IMPORTANT UPDATE 03/23/2020:
Sketch has now released the ability to “Tint” Symbols and Groups, so you are better off using the new feature available in Sketch 64.
See blog post here — The original post is still available below. :)
IMPORTANT UPDATE 09/20/2018:
I first published this technique (really a hack though) in November 2016. It has been used by a lot of people (including myself for the past couple of years) and made popular by Jon Moore at UXPowerTools 🙌.
Sketch has finally fulfilled a dream of many designers —and soon text and style overrides will be available to everyone with Sketch 52!
I am leaving the original post below as it is still relevant in cases when:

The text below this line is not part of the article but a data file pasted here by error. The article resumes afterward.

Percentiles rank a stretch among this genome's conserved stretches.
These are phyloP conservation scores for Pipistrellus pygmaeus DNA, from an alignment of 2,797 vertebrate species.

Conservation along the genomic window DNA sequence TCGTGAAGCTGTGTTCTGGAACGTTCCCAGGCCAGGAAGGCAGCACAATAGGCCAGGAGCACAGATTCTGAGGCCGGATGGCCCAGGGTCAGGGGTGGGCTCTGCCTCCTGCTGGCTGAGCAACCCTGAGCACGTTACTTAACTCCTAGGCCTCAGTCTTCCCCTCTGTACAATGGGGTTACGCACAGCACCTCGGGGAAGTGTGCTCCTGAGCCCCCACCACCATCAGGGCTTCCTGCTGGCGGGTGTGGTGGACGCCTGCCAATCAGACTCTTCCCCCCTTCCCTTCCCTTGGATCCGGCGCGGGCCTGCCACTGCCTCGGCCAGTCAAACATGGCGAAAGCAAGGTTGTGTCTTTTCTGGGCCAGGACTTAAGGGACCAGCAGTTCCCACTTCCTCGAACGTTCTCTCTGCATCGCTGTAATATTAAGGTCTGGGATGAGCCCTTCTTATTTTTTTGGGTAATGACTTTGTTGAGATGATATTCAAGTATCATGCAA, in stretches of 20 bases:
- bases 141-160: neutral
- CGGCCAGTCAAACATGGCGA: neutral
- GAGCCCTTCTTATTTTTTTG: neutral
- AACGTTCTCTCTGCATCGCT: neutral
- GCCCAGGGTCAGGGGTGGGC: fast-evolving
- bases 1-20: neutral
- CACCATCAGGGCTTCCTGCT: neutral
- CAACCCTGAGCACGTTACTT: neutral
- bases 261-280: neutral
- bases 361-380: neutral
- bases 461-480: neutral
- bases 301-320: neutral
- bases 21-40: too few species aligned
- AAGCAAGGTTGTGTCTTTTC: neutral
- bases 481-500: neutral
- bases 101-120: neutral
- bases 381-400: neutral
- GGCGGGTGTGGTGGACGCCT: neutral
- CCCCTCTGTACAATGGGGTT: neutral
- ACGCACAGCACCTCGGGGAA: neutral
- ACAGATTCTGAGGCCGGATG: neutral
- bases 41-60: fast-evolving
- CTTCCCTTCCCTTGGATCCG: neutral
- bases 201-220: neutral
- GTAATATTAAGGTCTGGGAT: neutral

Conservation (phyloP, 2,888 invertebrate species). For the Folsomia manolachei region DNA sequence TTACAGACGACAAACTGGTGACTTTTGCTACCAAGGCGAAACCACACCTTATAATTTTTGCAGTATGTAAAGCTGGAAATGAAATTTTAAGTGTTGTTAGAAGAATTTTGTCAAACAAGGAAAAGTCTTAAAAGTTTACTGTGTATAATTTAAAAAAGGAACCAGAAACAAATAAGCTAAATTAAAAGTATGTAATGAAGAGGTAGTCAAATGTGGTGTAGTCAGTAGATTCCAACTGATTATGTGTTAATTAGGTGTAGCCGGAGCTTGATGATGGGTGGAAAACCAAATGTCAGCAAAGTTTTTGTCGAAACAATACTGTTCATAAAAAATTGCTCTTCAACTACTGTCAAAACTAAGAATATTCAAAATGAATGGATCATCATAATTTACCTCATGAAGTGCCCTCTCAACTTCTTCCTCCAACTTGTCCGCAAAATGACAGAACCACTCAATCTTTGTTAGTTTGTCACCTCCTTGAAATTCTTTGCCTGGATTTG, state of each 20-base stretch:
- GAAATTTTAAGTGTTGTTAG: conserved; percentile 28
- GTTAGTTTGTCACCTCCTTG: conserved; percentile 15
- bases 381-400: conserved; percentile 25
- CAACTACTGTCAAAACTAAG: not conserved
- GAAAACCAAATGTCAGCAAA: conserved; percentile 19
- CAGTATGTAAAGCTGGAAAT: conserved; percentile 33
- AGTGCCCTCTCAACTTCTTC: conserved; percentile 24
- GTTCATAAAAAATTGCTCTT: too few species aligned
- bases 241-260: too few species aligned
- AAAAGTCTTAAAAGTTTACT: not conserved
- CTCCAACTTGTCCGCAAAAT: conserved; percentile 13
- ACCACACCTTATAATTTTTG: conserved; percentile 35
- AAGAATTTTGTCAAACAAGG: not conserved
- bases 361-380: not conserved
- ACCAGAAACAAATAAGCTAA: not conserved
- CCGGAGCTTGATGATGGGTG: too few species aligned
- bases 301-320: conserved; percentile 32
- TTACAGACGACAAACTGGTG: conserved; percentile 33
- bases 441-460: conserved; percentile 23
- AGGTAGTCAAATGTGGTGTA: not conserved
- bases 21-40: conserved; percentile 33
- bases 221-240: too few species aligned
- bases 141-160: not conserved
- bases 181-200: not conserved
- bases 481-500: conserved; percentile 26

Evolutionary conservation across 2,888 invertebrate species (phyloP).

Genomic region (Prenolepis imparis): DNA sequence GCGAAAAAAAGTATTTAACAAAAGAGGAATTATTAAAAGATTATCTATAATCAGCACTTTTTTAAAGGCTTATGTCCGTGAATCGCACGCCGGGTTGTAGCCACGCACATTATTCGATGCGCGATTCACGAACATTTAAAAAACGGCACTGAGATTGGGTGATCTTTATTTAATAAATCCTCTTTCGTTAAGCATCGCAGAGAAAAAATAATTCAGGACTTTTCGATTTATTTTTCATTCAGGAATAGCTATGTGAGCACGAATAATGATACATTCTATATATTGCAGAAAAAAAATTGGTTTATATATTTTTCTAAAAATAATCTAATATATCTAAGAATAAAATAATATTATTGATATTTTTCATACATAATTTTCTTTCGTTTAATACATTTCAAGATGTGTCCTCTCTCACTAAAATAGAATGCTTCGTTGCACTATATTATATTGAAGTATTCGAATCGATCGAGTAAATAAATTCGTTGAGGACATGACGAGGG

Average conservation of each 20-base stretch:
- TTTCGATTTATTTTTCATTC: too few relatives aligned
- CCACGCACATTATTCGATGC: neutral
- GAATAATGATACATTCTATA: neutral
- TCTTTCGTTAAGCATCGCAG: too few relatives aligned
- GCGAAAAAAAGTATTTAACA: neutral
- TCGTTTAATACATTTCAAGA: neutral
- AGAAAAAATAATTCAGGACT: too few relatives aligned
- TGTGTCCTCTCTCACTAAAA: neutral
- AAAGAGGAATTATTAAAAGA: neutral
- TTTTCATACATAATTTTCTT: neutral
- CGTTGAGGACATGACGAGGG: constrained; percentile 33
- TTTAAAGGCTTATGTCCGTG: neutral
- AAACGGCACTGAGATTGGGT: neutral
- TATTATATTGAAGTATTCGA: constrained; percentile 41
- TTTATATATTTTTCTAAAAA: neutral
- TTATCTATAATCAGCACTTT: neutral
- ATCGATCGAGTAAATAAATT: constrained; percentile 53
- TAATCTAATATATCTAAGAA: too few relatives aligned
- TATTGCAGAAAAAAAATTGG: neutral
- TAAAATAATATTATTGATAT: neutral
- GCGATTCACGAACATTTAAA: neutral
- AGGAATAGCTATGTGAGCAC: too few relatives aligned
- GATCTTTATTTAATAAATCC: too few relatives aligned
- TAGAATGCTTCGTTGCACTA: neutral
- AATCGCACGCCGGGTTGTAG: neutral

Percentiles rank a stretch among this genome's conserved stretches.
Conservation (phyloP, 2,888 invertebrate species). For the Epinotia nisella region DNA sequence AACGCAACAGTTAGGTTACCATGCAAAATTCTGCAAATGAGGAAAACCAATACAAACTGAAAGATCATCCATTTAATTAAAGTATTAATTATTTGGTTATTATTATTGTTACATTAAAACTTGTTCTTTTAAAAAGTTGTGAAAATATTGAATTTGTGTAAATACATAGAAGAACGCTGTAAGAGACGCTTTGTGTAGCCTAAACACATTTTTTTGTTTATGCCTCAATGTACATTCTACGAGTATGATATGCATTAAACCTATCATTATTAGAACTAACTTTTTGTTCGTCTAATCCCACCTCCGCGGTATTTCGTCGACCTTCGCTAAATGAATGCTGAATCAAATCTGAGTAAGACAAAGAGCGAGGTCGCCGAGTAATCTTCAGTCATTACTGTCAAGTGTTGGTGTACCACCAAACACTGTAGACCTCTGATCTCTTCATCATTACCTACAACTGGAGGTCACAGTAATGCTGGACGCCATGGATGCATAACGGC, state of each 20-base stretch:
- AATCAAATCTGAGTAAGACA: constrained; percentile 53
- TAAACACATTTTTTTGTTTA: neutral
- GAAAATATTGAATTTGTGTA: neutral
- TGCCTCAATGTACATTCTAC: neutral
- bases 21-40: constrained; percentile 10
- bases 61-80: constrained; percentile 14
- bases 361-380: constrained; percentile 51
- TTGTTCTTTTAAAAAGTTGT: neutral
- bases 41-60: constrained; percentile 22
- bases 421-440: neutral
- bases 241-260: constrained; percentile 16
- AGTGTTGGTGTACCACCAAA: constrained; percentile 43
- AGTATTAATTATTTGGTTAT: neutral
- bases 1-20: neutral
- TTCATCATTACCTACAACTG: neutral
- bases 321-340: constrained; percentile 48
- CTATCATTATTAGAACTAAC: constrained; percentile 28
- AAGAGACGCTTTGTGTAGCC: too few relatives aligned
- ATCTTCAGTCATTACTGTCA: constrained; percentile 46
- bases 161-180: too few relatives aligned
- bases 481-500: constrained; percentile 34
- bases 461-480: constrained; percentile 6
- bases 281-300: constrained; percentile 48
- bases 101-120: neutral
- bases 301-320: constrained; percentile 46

– your layer “fill” cannot be accomplished with a simple Layer Style
– when you want to limit the override options
In the majority of the cases though you’ll be better off starting to use the new overriding technique.
Sketch 52 should come out of beta sometime soon…Jon wrote a great post in regards.
Original post from 11/2016:
I always wanted to create a single version of an icon and apply different colors to, or tint it, to indicate its state, like active or disabled for example.
Create an icon and turn into a mask, then use a symbol to fill the mask.
For symbol overrides in nested symbols to work the symbols must be of identical dimensions.
- Download the file.
- Edit the symbols and see how they are set up.
- Change color fills and see how they affect the icons.
Take it to the next level by using the same system for the outline of the icon. :)
If you have any tips on other ways to use smart symbols to achieve this effect shoot me an email at Francesco@FreeAndWilling.com or add a comment below. I appreciate your feedback.
Thank you :)
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